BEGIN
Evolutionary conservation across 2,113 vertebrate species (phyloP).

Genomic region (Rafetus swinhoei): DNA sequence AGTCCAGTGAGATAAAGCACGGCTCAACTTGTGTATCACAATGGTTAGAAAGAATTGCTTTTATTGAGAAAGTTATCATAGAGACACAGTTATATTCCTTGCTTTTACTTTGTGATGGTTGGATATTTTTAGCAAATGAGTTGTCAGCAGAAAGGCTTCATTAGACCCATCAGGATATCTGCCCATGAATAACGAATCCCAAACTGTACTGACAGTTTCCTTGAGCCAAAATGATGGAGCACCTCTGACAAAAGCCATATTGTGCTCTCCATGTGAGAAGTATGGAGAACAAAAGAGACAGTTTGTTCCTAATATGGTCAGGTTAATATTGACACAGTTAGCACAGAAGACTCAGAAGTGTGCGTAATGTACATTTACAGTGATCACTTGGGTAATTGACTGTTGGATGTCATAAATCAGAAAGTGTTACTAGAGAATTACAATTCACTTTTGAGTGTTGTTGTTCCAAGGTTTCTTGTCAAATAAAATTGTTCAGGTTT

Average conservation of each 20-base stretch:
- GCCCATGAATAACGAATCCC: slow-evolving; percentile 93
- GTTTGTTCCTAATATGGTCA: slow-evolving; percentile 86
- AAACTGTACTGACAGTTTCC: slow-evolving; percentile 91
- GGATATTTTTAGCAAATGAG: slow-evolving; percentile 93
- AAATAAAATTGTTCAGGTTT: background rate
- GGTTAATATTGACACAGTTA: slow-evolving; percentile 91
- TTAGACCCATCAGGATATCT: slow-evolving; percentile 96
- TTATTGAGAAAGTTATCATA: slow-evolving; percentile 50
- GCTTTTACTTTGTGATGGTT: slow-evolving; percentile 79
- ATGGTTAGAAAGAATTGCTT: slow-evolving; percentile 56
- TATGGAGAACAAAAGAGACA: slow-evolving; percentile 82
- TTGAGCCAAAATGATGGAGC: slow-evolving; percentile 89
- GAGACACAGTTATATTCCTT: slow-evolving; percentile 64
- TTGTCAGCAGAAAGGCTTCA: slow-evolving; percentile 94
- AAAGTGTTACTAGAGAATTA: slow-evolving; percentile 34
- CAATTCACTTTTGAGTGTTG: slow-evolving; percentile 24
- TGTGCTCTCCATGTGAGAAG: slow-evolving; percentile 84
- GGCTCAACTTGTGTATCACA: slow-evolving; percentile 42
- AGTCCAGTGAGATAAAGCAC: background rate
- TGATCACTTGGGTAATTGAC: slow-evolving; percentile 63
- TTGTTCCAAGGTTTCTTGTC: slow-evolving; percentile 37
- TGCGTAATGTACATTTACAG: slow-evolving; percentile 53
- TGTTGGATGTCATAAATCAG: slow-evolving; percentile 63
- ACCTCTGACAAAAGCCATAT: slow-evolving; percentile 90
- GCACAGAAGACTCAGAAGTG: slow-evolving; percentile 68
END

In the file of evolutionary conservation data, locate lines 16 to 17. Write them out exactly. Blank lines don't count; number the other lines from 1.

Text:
- GAGACACAGTTATATTCCTT: slow-evolving; percentile 64
- TTGTCAGCAGAAAGGCTTCA: slow-evolving; percentile 94